- Thomas Kronsteiner / Getty Images
- The Trump Organization reportedly planned to give Russian President Vladimir Putin the $50 million penthouse in the now defunct Trump Tower Moscow.
- Michael Cohen, President Donald Trump’s former longtime lawyer who oversaw the project, reportedly discussed the idea with a spokesperson for Dmitry Peskov, Putin’s press secretary.
- Cohen was in touch with Peskov’s office in early 2016 to discuss getting Russia’s approval for the deal. After Cohen gave Peskov’s spokesperson details about the project and asked for help in pushing it forward, she said she would forward his request to others in Russia.
- Felix Sater, the Russian-born businessman who worked with Cohen on the deal, confirmed the Trump Organization’s plan to give Putin the penthouse.
- “My idea was to give a $50 million penthouse to Putin and charge $250 million more for the rest of the units,” he said. “All the oligarchs would line up to live in the same building as Putin.”
When it was pushing to build a Trump Tower in Moscow, the Trump Organization reportedly wanted to give Russian President Vladimir Putin the penthouse in the building.
According to BuzzFeed News, two law-enforcement officials said Michael Cohen, who was President Donald Trump’s personal lawyer and fixer at the time, discussed the idea with a spokesperson for Dmitry Peskov, Putin’s press secretary.
Cohen pleaded guilty on Thursday to one count of lying to Congress about his involvement in the Trump Tower Moscow project.
Cohen talked about the deal in a statement to the committee in September 2017 and expanded on it when he appeared before the panel the next month.
Many of the questions focused on Cohen’s email exchanges about the deal with the Russian-born businessman Felix Sater, as well as whether Russia had any involvement in the Trump Organization’s push to build the tower during the election.
In a criminal information unsealed on Thursday, prosecutors wrote that Cohen knowingly misled investigators by giving a false timeline of when the project ended and how extensively he discussed it with others in the Trump Organization, including Donald Trump and his family members.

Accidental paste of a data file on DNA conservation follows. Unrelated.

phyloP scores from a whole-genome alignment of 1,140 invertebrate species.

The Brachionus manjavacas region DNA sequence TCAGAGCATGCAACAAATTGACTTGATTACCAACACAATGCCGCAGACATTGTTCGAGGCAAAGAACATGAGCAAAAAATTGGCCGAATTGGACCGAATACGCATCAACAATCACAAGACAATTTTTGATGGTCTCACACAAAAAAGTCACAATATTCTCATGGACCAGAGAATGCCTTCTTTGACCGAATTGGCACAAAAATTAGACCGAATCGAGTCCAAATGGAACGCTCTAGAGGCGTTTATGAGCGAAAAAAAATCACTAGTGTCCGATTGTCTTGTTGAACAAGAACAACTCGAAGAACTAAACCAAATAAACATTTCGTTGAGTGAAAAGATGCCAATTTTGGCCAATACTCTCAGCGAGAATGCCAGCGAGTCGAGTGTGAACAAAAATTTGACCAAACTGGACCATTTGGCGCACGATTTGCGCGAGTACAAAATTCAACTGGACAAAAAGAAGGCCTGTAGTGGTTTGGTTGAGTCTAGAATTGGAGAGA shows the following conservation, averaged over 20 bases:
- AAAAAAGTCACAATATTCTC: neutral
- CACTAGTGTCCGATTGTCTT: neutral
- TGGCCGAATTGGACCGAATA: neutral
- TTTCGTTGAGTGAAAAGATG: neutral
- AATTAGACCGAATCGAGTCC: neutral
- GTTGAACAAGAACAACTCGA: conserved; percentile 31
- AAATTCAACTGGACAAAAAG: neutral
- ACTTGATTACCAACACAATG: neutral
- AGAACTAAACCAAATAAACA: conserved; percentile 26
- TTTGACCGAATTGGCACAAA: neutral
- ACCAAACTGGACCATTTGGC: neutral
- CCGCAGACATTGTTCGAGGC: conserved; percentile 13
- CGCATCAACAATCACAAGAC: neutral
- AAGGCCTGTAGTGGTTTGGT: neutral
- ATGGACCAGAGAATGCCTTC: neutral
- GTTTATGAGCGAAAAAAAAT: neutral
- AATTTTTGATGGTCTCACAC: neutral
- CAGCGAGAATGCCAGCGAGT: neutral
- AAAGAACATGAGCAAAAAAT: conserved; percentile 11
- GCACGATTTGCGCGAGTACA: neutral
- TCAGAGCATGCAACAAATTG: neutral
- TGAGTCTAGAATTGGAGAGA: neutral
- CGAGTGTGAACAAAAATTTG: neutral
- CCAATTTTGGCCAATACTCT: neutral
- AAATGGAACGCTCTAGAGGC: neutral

Prosecutors wrote that Cohen gave “the false impression that the Moscow Project ended before” the Iowa caucus, which took place on February 1, 2016, “in hopes of limiting the ongoing Russia investigations.”
In fact, Cohen was in touch with Sater about the deal until as late as June 2016.
Cohen first got in touch with Peskov in January 2016, when he asked him for the Russian government’s help in pushing the deal through. Around January 20, Cohen got a response from a personal assistant to Peskov who said she had been trying to reach him and requested that he contact her using a Moscow phone number.
Shortly after, Cohen called the assistant and spoke to her for 20 minutes, the information says. After Cohen gave her details about the project and asked for help in pushing it forward, she said she would forward his request to others in Russia.
The next day, prosecutors said, Sater wrote to Cohen and asked to speak with him on the phone. “It’s about [Putin] they called today,” Sater said.
- Trump Organization
On Thursday, Sater told BuzzFeed he and Cohen thought giving Putin the penthouse would prompt other wealthy Russian buyers to scoop up apartments in the building.
“In Russia, the oligarchs would bend over backwards to live in the same building as Vladimir Putin,” Sater said. “My idea was to give a $50 million penthouse to Putin and charge $250 million more for the rest of the units. All the oligarchs would line up to live in the same building as Putin.”
The scrapped Trump Tower Moscow project is at the center of the special counsel Robert Mueller’s investigation into Russia’s interference in the 2016 election. As part of the inquiry, Mueller is examining whether members of the Trump campaign colluded with Moscow to sway the race in Trump’s favor.
News that the Trump Organization sought to establish direct financial ties to Putin at the height of the election will likely interest prosecutors who are, among other things, said to be looking into the motivation behind Trump’s repeated deference to Russia and his willingness to trust Putin’s word over that of his own intelligence agencies.
A source close to Trump’s legal team confirmed to INSIDER on Thursday that he answered questions from Mueller related to the deal. And although Trump’s lawyers branded Cohen a “liar” and said “we can’t trust him,” they said that Trump’s version of events related to the project lined up with Cohen’s.